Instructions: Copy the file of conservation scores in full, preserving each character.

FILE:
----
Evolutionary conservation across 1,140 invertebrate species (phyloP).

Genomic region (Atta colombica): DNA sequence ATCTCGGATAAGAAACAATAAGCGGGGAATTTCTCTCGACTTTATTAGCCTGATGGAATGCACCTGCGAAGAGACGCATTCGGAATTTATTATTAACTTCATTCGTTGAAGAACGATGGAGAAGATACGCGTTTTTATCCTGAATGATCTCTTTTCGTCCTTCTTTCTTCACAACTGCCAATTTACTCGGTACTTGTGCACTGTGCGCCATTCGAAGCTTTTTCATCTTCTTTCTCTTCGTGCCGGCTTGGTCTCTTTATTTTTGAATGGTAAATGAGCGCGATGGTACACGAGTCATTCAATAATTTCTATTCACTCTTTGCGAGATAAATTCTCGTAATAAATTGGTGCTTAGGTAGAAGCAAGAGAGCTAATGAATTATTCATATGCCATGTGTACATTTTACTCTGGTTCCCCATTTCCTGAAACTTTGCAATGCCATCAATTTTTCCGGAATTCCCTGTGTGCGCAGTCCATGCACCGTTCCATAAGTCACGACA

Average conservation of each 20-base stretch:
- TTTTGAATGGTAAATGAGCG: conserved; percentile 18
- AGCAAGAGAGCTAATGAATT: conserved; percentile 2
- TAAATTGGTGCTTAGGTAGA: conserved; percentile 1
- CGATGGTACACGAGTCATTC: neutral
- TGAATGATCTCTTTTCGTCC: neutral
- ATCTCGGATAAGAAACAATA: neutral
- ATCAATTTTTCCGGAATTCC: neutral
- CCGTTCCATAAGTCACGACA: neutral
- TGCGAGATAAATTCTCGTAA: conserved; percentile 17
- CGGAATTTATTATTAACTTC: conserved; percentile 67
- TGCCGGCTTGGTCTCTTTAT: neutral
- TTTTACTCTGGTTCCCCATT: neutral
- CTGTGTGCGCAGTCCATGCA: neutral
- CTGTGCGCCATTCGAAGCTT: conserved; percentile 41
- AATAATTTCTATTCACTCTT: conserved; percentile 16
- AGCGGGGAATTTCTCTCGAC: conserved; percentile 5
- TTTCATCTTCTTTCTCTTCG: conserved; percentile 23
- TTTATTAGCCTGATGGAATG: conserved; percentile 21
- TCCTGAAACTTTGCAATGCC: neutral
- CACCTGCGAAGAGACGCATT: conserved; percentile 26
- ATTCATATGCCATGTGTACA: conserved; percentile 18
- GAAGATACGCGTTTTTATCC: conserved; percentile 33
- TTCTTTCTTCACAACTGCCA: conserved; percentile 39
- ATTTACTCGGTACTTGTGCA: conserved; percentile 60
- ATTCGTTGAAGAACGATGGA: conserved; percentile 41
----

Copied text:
Evolutionary conservation across 1,140 invertebrate species (phyloP).

Genomic region (Atta colombica): DNA sequence ATCTCGGATAAGAAACAATAAGCGGGGAATTTCTCTCGACTTTATTAGCCTGATGGAATGCACCTGCGAAGAGACGCATTCGGAATTTATTATTAACTTCATTCGTTGAAGAACGATGGAGAAGATACGCGTTTTTATCCTGAATGATCTCTTTTCGTCCTTCTTTCTTCACAACTGCCAATTTACTCGGTACTTGTGCACTGTGCGCCATTCGAAGCTTTTTCATCTTCTTTCTCTTCGTGCCGGCTTGGTCTCTTTATTTTTGAATGGTAAATGAGCGCGATGGTACACGAGTCATTCAATAATTTCTATTCACTCTTTGCGAGATAAATTCTCGTAATAAATTGGTGCTTAGGTAGAAGCAAGAGAGCTAATGAATTATTCATATGCCATGTGTACATTTTACTCTGGTTCCCCATTTCCTGAAACTTTGCAATGCCATCAATTTTTCCGGAATTCCCTGTGTGCGCAGTCCATGCACCGTTCCATAAGTCACGACA

Average conservation of each 20-base stretch:
- TTTTGAATGGTAAATGAGCG: conserved; percentile 18
- AGCAAGAGAGCTAATGAATT: conserved; percentile 2
- TAAATTGGTGCTTAGGTAGA: conserved; percentile 1
- CGATGGTACACGAGTCATTC: neutral
- TGAATGATCTCTTTTCGTCC: neutral
- ATCTCGGATAAGAAACAATA: neutral
- ATCAATTTTTCCGGAATTCC: neutral
- CCGTTCCATAAGTCACGACA: neutral
- TGCGAGATAAATTCTCGTAA: conserved; percentile 17
- CGGAATTTATTATTAACTTC: conserved; percentile 67
- TGCCGGCTTGGTCTCTTTAT: neutral
- TTTTACTCTGGTTCCCCATT: neutral
- CTGTGTGCGCAGTCCATGCA: neutral
- CTGTGCGCCATTCGAAGCTT: conserved; percentile 41
- AATAATTTCTATTCACTCTT: conserved; percentile 16
- AGCGGGGAATTTCTCTCGAC: conserved; percentile 5
- TTTCATCTTCTTTCTCTTCG: conserved; percentile 23
- TTTATTAGCCTGATGGAATG: conserved; percentile 21
- TCCTGAAACTTTGCAATGCC: neutral
- CACCTGCGAAGAGACGCATT: conserved; percentile 26
- ATTCATATGCCATGTGTACA: conserved; percentile 18
- GAAGATACGCGTTTTTATCC: conserved; percentile 33
- TTCTTTCTTCACAACTGCCA: conserved; percentile 39
- ATTTACTCGGTACTTGTGCA: conserved; percentile 60
- ATTCGTTGAAGAACGATGGA: conserved; percentile 41